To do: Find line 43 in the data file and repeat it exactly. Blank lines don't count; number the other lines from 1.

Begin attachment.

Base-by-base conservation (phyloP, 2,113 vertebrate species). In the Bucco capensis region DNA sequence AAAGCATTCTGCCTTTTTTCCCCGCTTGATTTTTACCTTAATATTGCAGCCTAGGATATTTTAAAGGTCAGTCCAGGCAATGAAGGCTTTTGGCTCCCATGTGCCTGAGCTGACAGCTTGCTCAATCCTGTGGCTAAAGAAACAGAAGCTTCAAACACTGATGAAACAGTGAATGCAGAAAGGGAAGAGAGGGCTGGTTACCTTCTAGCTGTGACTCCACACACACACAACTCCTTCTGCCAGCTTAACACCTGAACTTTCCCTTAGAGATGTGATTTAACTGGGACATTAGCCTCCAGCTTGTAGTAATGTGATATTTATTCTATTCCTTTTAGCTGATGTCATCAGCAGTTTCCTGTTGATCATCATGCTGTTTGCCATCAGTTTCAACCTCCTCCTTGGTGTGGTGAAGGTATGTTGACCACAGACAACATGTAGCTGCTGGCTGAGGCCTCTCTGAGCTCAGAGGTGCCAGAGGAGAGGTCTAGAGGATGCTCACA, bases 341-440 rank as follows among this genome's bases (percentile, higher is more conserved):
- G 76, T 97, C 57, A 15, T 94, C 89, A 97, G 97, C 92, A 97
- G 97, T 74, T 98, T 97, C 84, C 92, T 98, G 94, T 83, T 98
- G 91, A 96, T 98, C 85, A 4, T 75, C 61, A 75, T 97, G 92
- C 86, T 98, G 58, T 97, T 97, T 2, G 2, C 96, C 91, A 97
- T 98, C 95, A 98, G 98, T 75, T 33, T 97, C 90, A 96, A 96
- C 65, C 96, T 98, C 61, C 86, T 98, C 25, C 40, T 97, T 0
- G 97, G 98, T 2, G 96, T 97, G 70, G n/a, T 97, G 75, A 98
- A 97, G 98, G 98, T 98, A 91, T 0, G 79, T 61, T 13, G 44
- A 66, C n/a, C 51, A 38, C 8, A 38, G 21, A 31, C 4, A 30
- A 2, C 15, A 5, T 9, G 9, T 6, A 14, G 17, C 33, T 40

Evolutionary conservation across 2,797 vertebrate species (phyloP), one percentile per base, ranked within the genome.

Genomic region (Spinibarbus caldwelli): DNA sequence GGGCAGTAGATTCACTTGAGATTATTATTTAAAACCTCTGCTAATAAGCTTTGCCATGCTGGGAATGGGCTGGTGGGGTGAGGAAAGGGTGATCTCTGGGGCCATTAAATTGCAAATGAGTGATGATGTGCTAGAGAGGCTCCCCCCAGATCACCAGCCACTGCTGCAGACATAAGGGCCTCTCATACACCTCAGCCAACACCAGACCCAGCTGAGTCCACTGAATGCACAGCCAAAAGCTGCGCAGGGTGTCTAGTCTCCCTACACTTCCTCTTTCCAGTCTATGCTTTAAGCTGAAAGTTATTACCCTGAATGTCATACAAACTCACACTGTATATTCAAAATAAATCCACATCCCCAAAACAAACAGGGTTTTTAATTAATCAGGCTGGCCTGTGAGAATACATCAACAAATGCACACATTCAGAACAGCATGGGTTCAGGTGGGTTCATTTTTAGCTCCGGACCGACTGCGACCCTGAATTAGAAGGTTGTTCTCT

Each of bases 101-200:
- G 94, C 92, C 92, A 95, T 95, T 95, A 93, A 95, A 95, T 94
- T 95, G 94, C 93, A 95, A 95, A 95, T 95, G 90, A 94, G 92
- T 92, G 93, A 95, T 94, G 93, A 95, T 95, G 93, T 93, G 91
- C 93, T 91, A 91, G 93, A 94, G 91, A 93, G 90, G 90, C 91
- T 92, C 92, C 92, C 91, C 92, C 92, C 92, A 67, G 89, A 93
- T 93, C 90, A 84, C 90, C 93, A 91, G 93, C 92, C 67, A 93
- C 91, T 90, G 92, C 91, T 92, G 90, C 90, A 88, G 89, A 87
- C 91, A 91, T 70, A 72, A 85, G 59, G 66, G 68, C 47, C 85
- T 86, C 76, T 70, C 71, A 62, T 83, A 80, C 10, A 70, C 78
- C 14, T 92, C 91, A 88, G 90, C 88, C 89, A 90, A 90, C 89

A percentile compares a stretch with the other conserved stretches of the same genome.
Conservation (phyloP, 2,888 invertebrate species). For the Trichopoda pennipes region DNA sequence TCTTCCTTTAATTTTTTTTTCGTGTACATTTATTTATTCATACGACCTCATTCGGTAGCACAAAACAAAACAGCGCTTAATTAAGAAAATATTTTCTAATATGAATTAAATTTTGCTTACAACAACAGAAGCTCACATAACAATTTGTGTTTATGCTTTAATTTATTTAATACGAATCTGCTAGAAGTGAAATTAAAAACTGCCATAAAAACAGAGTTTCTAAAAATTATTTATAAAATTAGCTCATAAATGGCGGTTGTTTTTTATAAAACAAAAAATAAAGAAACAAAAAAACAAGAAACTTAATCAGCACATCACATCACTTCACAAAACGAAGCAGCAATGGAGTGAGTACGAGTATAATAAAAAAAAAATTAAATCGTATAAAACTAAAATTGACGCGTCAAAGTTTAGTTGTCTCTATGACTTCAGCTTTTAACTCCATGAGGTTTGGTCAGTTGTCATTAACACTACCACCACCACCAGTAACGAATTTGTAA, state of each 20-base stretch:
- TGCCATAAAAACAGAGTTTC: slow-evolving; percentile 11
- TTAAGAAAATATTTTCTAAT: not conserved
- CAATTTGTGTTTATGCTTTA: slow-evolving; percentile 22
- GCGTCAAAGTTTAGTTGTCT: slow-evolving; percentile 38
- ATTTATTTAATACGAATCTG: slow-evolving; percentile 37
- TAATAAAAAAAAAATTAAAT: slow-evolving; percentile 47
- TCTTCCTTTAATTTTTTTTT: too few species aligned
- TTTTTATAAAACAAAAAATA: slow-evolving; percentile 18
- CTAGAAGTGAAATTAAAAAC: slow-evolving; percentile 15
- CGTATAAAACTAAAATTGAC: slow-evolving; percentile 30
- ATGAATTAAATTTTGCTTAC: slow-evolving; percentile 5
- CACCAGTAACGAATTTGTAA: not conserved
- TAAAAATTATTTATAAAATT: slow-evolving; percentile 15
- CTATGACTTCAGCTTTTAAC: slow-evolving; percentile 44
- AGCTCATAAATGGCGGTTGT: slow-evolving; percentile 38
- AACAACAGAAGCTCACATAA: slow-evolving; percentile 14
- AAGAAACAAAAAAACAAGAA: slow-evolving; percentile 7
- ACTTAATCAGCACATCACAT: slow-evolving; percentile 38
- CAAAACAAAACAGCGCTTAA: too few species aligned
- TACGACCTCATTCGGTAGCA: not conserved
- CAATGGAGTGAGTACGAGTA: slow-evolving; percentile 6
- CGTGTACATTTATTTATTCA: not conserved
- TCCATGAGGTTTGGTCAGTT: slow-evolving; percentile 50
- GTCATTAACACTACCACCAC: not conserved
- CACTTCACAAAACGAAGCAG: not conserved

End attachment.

- AAGAAACAAAAAAACAAGAA: slow-evolving; percentile 7